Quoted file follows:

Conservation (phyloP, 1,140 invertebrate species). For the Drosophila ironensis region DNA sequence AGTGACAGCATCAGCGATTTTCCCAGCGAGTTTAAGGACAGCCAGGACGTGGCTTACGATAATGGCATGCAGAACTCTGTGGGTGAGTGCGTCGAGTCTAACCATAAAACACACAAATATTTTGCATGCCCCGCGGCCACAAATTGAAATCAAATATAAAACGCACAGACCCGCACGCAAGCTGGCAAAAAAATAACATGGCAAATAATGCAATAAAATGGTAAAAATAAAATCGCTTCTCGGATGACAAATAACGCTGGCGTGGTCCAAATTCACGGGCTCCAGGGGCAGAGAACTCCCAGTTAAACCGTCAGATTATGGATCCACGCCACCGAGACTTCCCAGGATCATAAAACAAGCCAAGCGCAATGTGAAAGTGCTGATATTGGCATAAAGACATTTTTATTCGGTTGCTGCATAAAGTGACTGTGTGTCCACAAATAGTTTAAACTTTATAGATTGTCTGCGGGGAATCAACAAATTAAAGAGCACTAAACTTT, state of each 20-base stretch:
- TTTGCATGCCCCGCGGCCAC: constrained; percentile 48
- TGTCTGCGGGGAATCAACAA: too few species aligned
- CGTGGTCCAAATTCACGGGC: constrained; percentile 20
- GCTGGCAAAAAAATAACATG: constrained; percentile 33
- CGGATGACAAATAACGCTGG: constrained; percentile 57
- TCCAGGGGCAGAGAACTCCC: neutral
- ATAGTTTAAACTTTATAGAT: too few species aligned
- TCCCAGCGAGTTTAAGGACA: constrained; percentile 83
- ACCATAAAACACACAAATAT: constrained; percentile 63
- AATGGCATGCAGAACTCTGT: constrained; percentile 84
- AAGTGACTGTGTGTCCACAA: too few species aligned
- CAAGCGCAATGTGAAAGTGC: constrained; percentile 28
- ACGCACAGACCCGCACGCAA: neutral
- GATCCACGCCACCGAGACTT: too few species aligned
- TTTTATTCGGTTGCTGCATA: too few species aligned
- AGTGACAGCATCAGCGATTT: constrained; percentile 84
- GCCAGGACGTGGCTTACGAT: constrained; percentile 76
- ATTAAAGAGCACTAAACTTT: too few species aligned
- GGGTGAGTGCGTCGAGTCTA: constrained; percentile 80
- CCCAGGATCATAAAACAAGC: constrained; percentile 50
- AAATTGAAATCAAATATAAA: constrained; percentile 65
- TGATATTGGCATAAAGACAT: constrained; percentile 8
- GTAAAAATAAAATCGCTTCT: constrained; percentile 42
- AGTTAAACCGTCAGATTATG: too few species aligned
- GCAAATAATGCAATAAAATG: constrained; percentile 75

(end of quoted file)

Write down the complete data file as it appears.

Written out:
Conservation (phyloP, 1,140 invertebrate species). For the Drosophila ironensis region DNA sequence AGTGACAGCATCAGCGATTTTCCCAGCGAGTTTAAGGACAGCCAGGACGTGGCTTACGATAATGGCATGCAGAACTCTGTGGGTGAGTGCGTCGAGTCTAACCATAAAACACACAAATATTTTGCATGCCCCGCGGCCACAAATTGAAATCAAATATAAAACGCACAGACCCGCACGCAAGCTGGCAAAAAAATAACATGGCAAATAATGCAATAAAATGGTAAAAATAAAATCGCTTCTCGGATGACAAATAACGCTGGCGTGGTCCAAATTCACGGGCTCCAGGGGCAGAGAACTCCCAGTTAAACCGTCAGATTATGGATCCACGCCACCGAGACTTCCCAGGATCATAAAACAAGCCAAGCGCAATGTGAAAGTGCTGATATTGGCATAAAGACATTTTTATTCGGTTGCTGCATAAAGTGACTGTGTGTCCACAAATAGTTTAAACTTTATAGATTGTCTGCGGGGAATCAACAAATTAAAGAGCACTAAACTTT, state of each 20-base stretch:
- TTTGCATGCCCCGCGGCCAC: constrained; percentile 48
- TGTCTGCGGGGAATCAACAA: too few species aligned
- CGTGGTCCAAATTCACGGGC: constrained; percentile 20
- GCTGGCAAAAAAATAACATG: constrained; percentile 33
- CGGATGACAAATAACGCTGG: constrained; percentile 57
- TCCAGGGGCAGAGAACTCCC: neutral
- ATAGTTTAAACTTTATAGAT: too few species aligned
- TCCCAGCGAGTTTAAGGACA: constrained; percentile 83
- ACCATAAAACACACAAATAT: constrained; percentile 63
- AATGGCATGCAGAACTCTGT: constrained; percentile 84
- AAGTGACTGTGTGTCCACAA: too few species aligned
- CAAGCGCAATGTGAAAGTGC: constrained; percentile 28
- ACGCACAGACCCGCACGCAA: neutral
- GATCCACGCCACCGAGACTT: too few species aligned
- TTTTATTCGGTTGCTGCATA: too few species aligned
- AGTGACAGCATCAGCGATTT: constrained; percentile 84
- GCCAGGACGTGGCTTACGAT: constrained; percentile 76
- ATTAAAGAGCACTAAACTTT: too few species aligned
- GGGTGAGTGCGTCGAGTCTA: constrained; percentile 80
- CCCAGGATCATAAAACAAGC: constrained; percentile 50
- AAATTGAAATCAAATATAAA: constrained; percentile 65
- TGATATTGGCATAAAGACAT: constrained; percentile 8
- GTAAAAATAAAATCGCTTCT: constrained; percentile 42
- AGTTAAACCGTCAGATTATG: too few species aligned
- GCAAATAATGCAATAAAATG: constrained; percentile 75